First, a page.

o System similar to humans in that XX codes for female and XY for male o X:A ratio predicts phenotype; however, sex determined by genes on X in fruit  flies while sex determined by genes on Y in humans

∙ X-linked traits

o Females – if she expressed X-linked recessive trait, then her father also expressed  it and mother was carrier

o Males – cannot inherited X-linked traits from father

▪ Show phenotypes of X-linked trait, it doesn’t matter if allele is recessive  or dominant

▪ Inherit traits from mothers, pass traits to daughters not sons (will pass on  to their grandsons)

∙ Y-linked traits – only inherited by males, always inherited from father ∙ Nondisjunction – failure of homologous chromosomes/sister chromatids to separate  during division, resulting in abnormal distribution of chromosomes in new cells o Failure occurs during Anaphase I, the homologous chromosomes are pulled to the  same pole instead of separating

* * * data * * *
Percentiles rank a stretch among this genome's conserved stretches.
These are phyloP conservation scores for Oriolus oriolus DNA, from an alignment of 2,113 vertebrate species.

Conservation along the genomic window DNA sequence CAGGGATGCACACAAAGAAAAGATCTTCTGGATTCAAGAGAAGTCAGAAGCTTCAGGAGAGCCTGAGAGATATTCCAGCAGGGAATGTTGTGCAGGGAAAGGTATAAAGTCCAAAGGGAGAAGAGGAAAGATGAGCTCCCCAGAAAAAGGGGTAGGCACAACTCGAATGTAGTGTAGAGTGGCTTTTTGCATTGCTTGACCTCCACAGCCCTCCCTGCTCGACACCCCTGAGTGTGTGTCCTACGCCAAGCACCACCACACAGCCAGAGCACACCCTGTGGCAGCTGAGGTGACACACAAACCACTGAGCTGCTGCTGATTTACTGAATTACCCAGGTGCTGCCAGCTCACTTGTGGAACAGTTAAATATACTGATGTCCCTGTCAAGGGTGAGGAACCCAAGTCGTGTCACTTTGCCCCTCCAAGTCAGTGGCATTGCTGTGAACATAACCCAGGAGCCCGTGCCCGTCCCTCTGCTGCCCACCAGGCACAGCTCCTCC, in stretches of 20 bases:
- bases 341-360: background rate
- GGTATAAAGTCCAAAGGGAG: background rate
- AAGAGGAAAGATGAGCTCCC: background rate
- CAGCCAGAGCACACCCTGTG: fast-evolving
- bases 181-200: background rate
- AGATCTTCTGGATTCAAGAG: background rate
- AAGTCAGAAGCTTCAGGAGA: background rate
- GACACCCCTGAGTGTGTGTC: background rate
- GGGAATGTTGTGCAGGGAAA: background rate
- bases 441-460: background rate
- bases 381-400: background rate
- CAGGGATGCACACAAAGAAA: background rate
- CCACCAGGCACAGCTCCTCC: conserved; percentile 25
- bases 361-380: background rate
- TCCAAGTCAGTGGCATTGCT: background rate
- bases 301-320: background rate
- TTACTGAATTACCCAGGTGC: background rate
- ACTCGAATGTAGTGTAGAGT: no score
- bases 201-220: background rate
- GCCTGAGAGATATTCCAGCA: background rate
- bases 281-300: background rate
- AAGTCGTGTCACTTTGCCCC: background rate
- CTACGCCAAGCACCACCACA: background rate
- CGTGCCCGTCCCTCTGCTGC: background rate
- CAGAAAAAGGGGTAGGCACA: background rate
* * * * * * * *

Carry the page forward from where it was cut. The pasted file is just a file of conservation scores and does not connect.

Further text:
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o Bridge’s study of eye color in Drosophila showed this – white-eyed females  inherited two X chromosomes from white-eyed mothers as a result of  

nondisjunction

∙ Dosage compensation

o Females – have two copies of X chromosomes and two copies of each autosome;  sex chromosomes and autosomes are in balance

o Males – have one X and two copies of each autosomes; there is less protein  encoded by X-inked genes than proteins encoded by autosomal genes (imbalance) o Imbalance corrected through use of dosage compensations, which equalize the  amount of protein produced by single X and two autosomes in heterogametic sex o Dosage compensation in mammals done via inactivating one of X chromosomes  in females (which X is inactivated is chosen randomly) – Barr bodies

o Barr bodies – condensed, darkly staining bodies in nuclei of cells; are the inactive  X chromosomes (Lyon hypothesis)

▪ Neighboring cells have same X inactivated ???? produces patchy pattern for  X-linked characteristic expression in heterogametic females